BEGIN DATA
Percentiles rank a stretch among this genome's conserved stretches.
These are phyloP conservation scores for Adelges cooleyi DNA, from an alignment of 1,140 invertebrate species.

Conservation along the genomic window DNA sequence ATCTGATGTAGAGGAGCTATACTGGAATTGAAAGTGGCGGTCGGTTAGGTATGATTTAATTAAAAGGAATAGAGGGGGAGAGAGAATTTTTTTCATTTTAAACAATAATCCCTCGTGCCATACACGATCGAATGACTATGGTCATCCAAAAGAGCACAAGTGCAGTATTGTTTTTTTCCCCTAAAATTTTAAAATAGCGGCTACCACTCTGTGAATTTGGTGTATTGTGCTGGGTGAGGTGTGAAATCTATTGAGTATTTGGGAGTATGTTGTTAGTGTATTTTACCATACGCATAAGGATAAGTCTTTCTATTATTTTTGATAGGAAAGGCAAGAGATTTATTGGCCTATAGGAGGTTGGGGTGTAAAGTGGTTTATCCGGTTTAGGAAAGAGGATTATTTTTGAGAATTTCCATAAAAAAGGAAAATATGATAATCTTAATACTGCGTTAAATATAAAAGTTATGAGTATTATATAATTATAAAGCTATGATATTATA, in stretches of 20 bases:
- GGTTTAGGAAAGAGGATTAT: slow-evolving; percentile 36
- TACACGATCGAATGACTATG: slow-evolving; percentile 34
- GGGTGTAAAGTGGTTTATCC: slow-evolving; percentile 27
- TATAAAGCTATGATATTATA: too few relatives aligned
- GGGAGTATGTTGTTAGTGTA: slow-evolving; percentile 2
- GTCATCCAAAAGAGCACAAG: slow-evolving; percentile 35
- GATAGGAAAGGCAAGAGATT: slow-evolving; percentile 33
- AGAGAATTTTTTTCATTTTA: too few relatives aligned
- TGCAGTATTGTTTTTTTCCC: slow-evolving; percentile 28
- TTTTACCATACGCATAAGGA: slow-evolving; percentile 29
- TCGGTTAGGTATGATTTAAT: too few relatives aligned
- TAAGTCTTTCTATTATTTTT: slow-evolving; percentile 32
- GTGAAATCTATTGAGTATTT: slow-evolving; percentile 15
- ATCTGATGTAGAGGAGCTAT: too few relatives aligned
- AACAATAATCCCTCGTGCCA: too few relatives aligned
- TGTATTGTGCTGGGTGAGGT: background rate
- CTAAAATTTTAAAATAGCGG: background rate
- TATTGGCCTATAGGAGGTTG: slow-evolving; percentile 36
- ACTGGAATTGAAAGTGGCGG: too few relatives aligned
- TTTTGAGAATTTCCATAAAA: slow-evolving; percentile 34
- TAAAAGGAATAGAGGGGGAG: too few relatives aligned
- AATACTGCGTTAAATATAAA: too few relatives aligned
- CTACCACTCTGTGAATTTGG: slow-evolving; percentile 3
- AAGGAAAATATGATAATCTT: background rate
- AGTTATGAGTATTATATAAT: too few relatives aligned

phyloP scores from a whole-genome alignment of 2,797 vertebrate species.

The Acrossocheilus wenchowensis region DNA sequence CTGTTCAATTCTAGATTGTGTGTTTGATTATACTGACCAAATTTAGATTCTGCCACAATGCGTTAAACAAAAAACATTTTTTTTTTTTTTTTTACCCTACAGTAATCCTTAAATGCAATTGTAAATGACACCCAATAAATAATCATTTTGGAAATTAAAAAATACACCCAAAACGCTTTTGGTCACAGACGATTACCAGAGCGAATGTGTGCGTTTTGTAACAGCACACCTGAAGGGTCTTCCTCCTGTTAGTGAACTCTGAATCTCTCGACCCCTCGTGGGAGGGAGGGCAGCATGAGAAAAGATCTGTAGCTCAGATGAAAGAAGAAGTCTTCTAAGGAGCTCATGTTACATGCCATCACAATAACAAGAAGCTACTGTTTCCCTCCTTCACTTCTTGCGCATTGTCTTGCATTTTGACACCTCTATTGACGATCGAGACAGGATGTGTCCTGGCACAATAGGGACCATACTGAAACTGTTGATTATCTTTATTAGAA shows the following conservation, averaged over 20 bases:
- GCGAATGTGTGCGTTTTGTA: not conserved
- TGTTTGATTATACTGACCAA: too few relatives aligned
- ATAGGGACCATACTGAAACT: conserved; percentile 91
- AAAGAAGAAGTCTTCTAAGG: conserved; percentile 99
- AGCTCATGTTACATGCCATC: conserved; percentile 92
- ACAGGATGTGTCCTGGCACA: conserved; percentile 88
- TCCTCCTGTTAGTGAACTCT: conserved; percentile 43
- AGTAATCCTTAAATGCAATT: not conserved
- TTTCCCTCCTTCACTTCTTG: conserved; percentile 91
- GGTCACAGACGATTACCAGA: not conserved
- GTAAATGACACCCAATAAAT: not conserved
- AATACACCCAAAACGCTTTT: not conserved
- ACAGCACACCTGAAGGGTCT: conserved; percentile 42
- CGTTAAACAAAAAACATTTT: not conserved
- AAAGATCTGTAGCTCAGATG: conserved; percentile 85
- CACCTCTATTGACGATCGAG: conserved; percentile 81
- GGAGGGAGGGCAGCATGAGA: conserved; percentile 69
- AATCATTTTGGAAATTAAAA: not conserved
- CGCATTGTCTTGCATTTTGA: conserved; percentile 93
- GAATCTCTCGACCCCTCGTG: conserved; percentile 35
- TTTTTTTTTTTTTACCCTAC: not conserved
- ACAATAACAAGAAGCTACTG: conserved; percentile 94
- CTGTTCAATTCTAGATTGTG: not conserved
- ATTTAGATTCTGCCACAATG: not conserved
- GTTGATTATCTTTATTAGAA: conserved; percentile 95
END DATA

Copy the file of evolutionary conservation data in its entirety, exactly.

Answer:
Percentiles rank a stretch among this genome's conserved stretches.
These are phyloP conservation scores for Adelges cooleyi DNA, from an alignment of 1,140 invertebrate species.

Conservation along the genomic window DNA sequence ATCTGATGTAGAGGAGCTATACTGGAATTGAAAGTGGCGGTCGGTTAGGTATGATTTAATTAAAAGGAATAGAGGGGGAGAGAGAATTTTTTTCATTTTAAACAATAATCCCTCGTGCCATACACGATCGAATGACTATGGTCATCCAAAAGAGCACAAGTGCAGTATTGTTTTTTTCCCCTAAAATTTTAAAATAGCGGCTACCACTCTGTGAATTTGGTGTATTGTGCTGGGTGAGGTGTGAAATCTATTGAGTATTTGGGAGTATGTTGTTAGTGTATTTTACCATACGCATAAGGATAAGTCTTTCTATTATTTTTGATAGGAAAGGCAAGAGATTTATTGGCCTATAGGAGGTTGGGGTGTAAAGTGGTTTATCCGGTTTAGGAAAGAGGATTATTTTTGAGAATTTCCATAAAAAAGGAAAATATGATAATCTTAATACTGCGTTAAATATAAAAGTTATGAGTATTATATAATTATAAAGCTATGATATTATA, in stretches of 20 bases:
- GGTTTAGGAAAGAGGATTAT: slow-evolving; percentile 36
- TACACGATCGAATGACTATG: slow-evolving; percentile 34
- GGGTGTAAAGTGGTTTATCC: slow-evolving; percentile 27
- TATAAAGCTATGATATTATA: too few relatives aligned
- GGGAGTATGTTGTTAGTGTA: slow-evolving; percentile 2
- GTCATCCAAAAGAGCACAAG: slow-evolving; percentile 35
- GATAGGAAAGGCAAGAGATT: slow-evolving; percentile 33
- AGAGAATTTTTTTCATTTTA: too few relatives aligned
- TGCAGTATTGTTTTTTTCCC: slow-evolving; percentile 28
- TTTTACCATACGCATAAGGA: slow-evolving; percentile 29
- TCGGTTAGGTATGATTTAAT: too few relatives aligned
- TAAGTCTTTCTATTATTTTT: slow-evolving; percentile 32
- GTGAAATCTATTGAGTATTT: slow-evolving; percentile 15
- ATCTGATGTAGAGGAGCTAT: too few relatives aligned
- AACAATAATCCCTCGTGCCA: too few relatives aligned
- TGTATTGTGCTGGGTGAGGT: background rate
- CTAAAATTTTAAAATAGCGG: background rate
- TATTGGCCTATAGGAGGTTG: slow-evolving; percentile 36
- ACTGGAATTGAAAGTGGCGG: too few relatives aligned
- TTTTGAGAATTTCCATAAAA: slow-evolving; percentile 34
- TAAAAGGAATAGAGGGGGAG: too few relatives aligned
- AATACTGCGTTAAATATAAA: too few relatives aligned
- CTACCACTCTGTGAATTTGG: slow-evolving; percentile 3
- AAGGAAAATATGATAATCTT: background rate
- AGTTATGAGTATTATATAAT: too few relatives aligned

phyloP scores from a whole-genome alignment of 2,797 vertebrate species.

The Acrossocheilus wenchowensis region DNA sequence CTGTTCAATTCTAGATTGTGTGTTTGATTATACTGACCAAATTTAGATTCTGCCACAATGCGTTAAACAAAAAACATTTTTTTTTTTTTTTTTACCCTACAGTAATCCTTAAATGCAATTGTAAATGACACCCAATAAATAATCATTTTGGAAATTAAAAAATACACCCAAAACGCTTTTGGTCACAGACGATTACCAGAGCGAATGTGTGCGTTTTGTAACAGCACACCTGAAGGGTCTTCCTCCTGTTAGTGAACTCTGAATCTCTCGACCCCTCGTGGGAGGGAGGGCAGCATGAGAAAAGATCTGTAGCTCAGATGAAAGAAGAAGTCTTCTAAGGAGCTCATGTTACATGCCATCACAATAACAAGAAGCTACTGTTTCCCTCCTTCACTTCTTGCGCATTGTCTTGCATTTTGACACCTCTATTGACGATCGAGACAGGATGTGTCCTGGCACAATAGGGACCATACTGAAACTGTTGATTATCTTTATTAGAA shows the following conservation, averaged over 20 bases:
- GCGAATGTGTGCGTTTTGTA: not conserved
- TGTTTGATTATACTGACCAA: too few relatives aligned
- ATAGGGACCATACTGAAACT: conserved; percentile 91
- AAAGAAGAAGTCTTCTAAGG: conserved; percentile 99
- AGCTCATGTTACATGCCATC: conserved; percentile 92
- ACAGGATGTGTCCTGGCACA: conserved; percentile 88
- TCCTCCTGTTAGTGAACTCT: conserved; percentile 43
- AGTAATCCTTAAATGCAATT: not conserved
- TTTCCCTCCTTCACTTCTTG: conserved; percentile 91
- GGTCACAGACGATTACCAGA: not conserved
- GTAAATGACACCCAATAAAT: not conserved
- AATACACCCAAAACGCTTTT: not conserved
- ACAGCACACCTGAAGGGTCT: conserved; percentile 42
- CGTTAAACAAAAAACATTTT: not conserved
- AAAGATCTGTAGCTCAGATG: conserved; percentile 85
- CACCTCTATTGACGATCGAG: conserved; percentile 81
- GGAGGGAGGGCAGCATGAGA: conserved; percentile 69
- AATCATTTTGGAAATTAAAA: not conserved
- CGCATTGTCTTGCATTTTGA: conserved; percentile 93
- GAATCTCTCGACCCCTCGTG: conserved; percentile 35
- TTTTTTTTTTTTTACCCTAC: not conserved
- ACAATAACAAGAAGCTACTG: conserved; percentile 94
- CTGTTCAATTCTAGATTGTG: not conserved
- ATTTAGATTCTGCCACAATG: not conserved
- GTTGATTATCTTTATTAGAA: conserved; percentile 95